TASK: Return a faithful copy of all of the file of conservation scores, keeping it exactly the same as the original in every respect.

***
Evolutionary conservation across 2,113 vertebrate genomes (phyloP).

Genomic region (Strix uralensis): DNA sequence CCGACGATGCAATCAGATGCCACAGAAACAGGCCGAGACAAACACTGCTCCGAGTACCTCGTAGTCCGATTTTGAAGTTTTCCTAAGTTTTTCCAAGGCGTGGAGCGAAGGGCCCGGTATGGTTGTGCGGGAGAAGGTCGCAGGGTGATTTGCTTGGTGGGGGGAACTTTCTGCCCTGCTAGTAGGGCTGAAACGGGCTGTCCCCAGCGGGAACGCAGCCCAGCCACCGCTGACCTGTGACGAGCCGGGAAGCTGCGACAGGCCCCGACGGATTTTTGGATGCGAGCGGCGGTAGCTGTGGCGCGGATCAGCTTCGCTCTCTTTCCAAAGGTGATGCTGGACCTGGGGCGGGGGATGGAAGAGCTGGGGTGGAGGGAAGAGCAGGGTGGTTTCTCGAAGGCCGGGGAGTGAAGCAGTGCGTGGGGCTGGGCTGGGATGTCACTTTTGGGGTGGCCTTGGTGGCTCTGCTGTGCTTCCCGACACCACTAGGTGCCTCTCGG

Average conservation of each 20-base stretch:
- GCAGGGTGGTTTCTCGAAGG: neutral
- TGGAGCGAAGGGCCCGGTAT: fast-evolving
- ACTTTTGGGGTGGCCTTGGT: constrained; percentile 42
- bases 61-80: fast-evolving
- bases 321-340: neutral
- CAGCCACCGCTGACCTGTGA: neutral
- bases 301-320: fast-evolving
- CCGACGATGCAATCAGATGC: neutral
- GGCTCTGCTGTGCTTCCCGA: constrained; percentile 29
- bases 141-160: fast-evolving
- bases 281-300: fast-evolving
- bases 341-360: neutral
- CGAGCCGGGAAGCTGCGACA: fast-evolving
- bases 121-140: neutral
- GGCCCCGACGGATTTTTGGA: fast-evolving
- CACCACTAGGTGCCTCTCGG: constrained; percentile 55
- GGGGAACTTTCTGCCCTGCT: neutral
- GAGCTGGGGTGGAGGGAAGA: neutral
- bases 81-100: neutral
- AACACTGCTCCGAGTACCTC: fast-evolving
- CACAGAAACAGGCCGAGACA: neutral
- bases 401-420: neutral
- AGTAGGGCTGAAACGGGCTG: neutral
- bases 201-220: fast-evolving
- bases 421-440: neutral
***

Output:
Evolutionary conservation across 2,113 vertebrate genomes (phyloP).

Genomic region (Strix uralensis): DNA sequence CCGACGATGCAATCAGATGCCACAGAAACAGGCCGAGACAAACACTGCTCCGAGTACCTCGTAGTCCGATTTTGAAGTTTTCCTAAGTTTTTCCAAGGCGTGGAGCGAAGGGCCCGGTATGGTTGTGCGGGAGAAGGTCGCAGGGTGATTTGCTTGGTGGGGGGAACTTTCTGCCCTGCTAGTAGGGCTGAAACGGGCTGTCCCCAGCGGGAACGCAGCCCAGCCACCGCTGACCTGTGACGAGCCGGGAAGCTGCGACAGGCCCCGACGGATTTTTGGATGCGAGCGGCGGTAGCTGTGGCGCGGATCAGCTTCGCTCTCTTTCCAAAGGTGATGCTGGACCTGGGGCGGGGGATGGAAGAGCTGGGGTGGAGGGAAGAGCAGGGTGGTTTCTCGAAGGCCGGGGAGTGAAGCAGTGCGTGGGGCTGGGCTGGGATGTCACTTTTGGGGTGGCCTTGGTGGCTCTGCTGTGCTTCCCGACACCACTAGGTGCCTCTCGG

Average conservation of each 20-base stretch:
- GCAGGGTGGTTTCTCGAAGG: neutral
- TGGAGCGAAGGGCCCGGTAT: fast-evolving
- ACTTTTGGGGTGGCCTTGGT: constrained; percentile 42
- bases 61-80: fast-evolving
- bases 321-340: neutral
- CAGCCACCGCTGACCTGTGA: neutral
- bases 301-320: fast-evolving
- CCGACGATGCAATCAGATGC: neutral
- GGCTCTGCTGTGCTTCCCGA: constrained; percentile 29
- bases 141-160: fast-evolving
- bases 281-300: fast-evolving
- bases 341-360: neutral
- CGAGCCGGGAAGCTGCGACA: fast-evolving
- bases 121-140: neutral
- GGCCCCGACGGATTTTTGGA: fast-evolving
- CACCACTAGGTGCCTCTCGG: constrained; percentile 55
- GGGGAACTTTCTGCCCTGCT: neutral
- GAGCTGGGGTGGAGGGAAGA: neutral
- bases 81-100: neutral
- AACACTGCTCCGAGTACCTC: fast-evolving
- CACAGAAACAGGCCGAGACA: neutral
- bases 401-420: neutral
- AGTAGGGCTGAAACGGGCTG: neutral
- bases 201-220: fast-evolving
- bases 421-440: neutral